If they think this, well…there’s probably no helping them. Just get out of there. I wrote a whole post on why that moment was awesome, and I still got people complaining about how I was wrong and it was stupid. There’s no helping some people.
- “Superman has to smile all the time and never have doubts or fail at anything.”
For me, a major part of the appeal of BvS is Clark’s reactions to the world and the world’s reactions to him. I find Superman far more interesting when he’s real, when he has actual emotions. He’s not a god, he’s a person that grew up knowing he was different. Presenting him as an always happy optimist that thinks the world is perfect even though he’s being told that he doesn’t belong on the only planet he’s ever known would be disingenuous.
Like the Robin issue, this warning sign tends to highlight people that think they know more about the comics than they actually do – that or people that are so fixated on their nostalgic memory that they forget what actually happens in comics. Or both. Minorities recognize the immigrant story in BvS and appreciate it. The White Male Comic GeekTM, on the other hand, wants Superman to be a escapist fantasy that’s just for him with no grounding in real world political issues.
I totally get not reading comics. I’m not passing any judgement on that. Watching cartoons or movies or whatever is a perfectly acceptable way to engage with the material. But you can’t say something is wrong or a bad adaptation if you’re only getting your understanding of the “right” way to make a Superman movie from the Donner movies.
I know, I know – most of these don’t so much help you avoid the annoying white boys so much as give you signs to watch for so that you can hightail it out of there before they start saying racist, sexist things. Unfortunately, I haven’t found a way to avoid all annoying fanboys without cutting off all interaction with comics fans in general. I don’t want to do that, because talking about comics is fun, and for all I know, that dude that wearing a Wolverine shirt actually has interesting opinions and isn’t going to start lecturing me on comics. In order to be sure if the person in front of you is a White Male Comic GeekTM, you’re going to have to talk to them, for at least a while (or don’t bother trying to figure it out and leave. That’s usually what I do).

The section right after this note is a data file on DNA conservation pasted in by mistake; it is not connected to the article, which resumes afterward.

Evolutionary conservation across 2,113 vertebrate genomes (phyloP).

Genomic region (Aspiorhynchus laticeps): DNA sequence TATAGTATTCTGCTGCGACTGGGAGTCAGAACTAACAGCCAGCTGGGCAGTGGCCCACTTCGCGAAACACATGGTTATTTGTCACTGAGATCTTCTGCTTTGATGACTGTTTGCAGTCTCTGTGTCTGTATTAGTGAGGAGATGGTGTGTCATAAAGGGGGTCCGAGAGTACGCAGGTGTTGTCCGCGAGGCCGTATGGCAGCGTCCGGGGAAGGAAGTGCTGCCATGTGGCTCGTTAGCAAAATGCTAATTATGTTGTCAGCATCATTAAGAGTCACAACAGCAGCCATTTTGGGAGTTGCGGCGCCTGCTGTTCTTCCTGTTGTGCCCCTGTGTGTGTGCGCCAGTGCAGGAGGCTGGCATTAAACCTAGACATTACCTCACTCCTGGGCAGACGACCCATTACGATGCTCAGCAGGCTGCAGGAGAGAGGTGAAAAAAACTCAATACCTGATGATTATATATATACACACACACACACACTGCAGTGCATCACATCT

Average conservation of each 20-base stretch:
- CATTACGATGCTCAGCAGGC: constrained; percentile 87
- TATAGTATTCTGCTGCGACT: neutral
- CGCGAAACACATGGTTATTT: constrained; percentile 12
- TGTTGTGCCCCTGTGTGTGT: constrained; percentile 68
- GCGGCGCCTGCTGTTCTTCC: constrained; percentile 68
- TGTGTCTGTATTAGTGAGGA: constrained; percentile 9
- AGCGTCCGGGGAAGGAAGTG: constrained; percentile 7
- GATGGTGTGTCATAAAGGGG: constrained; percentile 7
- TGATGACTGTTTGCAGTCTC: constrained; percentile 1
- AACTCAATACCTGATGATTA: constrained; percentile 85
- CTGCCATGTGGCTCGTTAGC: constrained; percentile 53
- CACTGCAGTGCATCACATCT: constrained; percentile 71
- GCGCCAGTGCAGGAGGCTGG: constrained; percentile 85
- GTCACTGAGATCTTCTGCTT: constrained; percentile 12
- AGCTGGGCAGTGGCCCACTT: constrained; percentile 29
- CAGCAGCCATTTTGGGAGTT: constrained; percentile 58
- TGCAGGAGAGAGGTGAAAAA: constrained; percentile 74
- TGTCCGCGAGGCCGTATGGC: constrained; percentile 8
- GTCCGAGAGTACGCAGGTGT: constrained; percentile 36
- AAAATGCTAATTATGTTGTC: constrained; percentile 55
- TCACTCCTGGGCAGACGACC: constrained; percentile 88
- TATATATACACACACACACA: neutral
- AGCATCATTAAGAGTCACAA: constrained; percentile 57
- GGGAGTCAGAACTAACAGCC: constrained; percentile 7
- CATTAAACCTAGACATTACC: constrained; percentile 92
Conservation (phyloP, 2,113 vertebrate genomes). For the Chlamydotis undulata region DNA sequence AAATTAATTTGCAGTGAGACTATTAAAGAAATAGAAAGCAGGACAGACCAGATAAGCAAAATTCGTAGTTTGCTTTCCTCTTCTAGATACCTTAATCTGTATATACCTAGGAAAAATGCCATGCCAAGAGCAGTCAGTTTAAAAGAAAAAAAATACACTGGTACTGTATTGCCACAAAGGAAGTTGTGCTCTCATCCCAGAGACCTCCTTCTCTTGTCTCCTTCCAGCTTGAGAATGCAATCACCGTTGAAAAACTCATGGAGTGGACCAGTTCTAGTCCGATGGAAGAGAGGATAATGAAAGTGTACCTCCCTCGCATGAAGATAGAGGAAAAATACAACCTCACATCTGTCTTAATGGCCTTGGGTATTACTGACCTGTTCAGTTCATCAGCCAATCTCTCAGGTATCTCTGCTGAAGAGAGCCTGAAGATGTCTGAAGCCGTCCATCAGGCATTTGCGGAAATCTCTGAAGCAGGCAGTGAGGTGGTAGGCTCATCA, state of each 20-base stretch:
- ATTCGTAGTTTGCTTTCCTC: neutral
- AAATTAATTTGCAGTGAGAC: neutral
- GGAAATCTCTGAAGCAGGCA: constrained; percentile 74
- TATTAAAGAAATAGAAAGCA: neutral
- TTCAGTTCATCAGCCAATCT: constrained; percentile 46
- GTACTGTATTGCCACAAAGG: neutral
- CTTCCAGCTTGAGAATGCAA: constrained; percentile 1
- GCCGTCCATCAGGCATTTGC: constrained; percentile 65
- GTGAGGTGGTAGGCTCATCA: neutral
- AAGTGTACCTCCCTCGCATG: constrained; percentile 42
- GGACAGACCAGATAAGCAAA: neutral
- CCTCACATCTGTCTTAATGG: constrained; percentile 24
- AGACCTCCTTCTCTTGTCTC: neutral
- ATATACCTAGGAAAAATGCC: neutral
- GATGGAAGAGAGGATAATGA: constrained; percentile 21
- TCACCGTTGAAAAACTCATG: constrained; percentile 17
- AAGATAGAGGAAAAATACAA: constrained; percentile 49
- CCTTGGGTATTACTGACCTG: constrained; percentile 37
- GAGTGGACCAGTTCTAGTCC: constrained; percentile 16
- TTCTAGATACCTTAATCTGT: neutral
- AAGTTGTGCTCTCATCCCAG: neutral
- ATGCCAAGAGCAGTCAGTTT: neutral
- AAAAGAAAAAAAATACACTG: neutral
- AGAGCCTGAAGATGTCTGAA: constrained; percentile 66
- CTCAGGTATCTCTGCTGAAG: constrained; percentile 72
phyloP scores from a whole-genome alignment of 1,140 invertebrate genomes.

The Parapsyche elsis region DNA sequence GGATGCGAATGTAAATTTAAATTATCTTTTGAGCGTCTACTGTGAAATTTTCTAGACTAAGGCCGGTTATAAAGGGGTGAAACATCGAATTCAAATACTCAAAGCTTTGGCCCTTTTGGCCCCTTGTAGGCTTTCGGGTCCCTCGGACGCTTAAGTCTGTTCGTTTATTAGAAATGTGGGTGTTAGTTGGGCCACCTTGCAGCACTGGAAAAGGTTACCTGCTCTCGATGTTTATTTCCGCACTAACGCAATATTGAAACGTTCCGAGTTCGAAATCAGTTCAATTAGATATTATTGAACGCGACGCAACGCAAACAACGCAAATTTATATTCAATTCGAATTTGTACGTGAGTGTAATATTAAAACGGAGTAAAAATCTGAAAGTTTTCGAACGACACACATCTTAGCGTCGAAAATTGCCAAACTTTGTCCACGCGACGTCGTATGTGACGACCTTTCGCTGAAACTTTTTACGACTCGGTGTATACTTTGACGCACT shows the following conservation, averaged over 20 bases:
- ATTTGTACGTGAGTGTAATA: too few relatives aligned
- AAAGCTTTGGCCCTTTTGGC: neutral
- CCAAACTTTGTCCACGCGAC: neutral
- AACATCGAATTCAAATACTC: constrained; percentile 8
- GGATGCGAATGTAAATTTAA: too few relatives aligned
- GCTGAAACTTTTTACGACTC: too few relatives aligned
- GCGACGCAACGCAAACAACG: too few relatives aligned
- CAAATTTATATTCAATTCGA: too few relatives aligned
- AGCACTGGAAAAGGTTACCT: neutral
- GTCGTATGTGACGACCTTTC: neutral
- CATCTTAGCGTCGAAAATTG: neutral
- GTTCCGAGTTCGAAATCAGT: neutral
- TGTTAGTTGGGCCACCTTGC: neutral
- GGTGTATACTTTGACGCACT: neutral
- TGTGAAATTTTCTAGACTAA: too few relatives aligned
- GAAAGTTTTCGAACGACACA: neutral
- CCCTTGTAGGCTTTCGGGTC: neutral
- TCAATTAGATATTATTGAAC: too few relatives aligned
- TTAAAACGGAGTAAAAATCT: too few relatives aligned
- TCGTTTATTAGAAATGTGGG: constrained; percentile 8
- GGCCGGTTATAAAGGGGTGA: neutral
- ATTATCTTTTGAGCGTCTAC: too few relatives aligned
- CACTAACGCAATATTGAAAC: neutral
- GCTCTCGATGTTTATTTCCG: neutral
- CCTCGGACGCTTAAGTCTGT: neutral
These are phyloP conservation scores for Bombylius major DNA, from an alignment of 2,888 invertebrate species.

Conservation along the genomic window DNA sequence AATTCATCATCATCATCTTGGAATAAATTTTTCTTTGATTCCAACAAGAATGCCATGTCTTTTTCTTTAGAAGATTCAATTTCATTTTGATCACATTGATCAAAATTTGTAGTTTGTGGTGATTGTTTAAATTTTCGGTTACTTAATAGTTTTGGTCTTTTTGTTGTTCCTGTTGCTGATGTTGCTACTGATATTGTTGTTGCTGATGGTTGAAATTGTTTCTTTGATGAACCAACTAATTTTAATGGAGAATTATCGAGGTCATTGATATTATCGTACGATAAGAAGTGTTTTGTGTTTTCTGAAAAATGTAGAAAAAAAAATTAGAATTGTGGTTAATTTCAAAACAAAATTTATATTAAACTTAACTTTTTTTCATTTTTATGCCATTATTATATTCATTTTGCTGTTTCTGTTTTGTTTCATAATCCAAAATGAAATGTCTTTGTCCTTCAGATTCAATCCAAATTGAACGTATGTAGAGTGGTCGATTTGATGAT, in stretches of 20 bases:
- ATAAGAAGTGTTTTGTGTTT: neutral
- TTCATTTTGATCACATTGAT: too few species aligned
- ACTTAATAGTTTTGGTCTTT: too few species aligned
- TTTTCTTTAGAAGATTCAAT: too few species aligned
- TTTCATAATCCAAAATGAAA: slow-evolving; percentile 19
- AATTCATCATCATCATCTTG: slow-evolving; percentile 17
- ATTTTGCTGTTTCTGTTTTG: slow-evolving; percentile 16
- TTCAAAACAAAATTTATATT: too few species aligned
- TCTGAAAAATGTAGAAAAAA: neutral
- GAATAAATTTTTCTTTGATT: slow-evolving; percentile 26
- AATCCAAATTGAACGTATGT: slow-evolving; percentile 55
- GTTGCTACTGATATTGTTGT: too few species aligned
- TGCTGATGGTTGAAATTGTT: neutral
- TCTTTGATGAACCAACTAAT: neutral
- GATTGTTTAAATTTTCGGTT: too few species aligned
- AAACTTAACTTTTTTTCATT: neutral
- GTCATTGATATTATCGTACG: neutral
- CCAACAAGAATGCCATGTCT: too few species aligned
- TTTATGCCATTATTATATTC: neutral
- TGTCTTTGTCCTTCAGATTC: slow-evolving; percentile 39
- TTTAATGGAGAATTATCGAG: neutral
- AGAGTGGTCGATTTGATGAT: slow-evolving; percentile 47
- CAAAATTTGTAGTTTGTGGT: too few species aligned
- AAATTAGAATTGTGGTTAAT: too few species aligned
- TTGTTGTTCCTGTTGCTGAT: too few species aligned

I was once caught in a situation where I was forced to choose between making it clear that I knew Nathan Summers’s biological mother was Madelyne Pryor and saying that he was Scott’s son with Jean because she raised him. I said the latter, already braced for the “well, actually…”, so I could swiftly add on that I knew about Madelyne. More recently, someone started Tweeting at me about how I was totally wrong for saying Scott was acting in self defence during Avengers vs X-Men, and, like an idiot, I was baited into responding. Lesson learned: when in a situation where you have to decide how to respond to an annoying White Male Comic GeekTM, think, what would Keya do? Then, your safe bet is to do the opposite.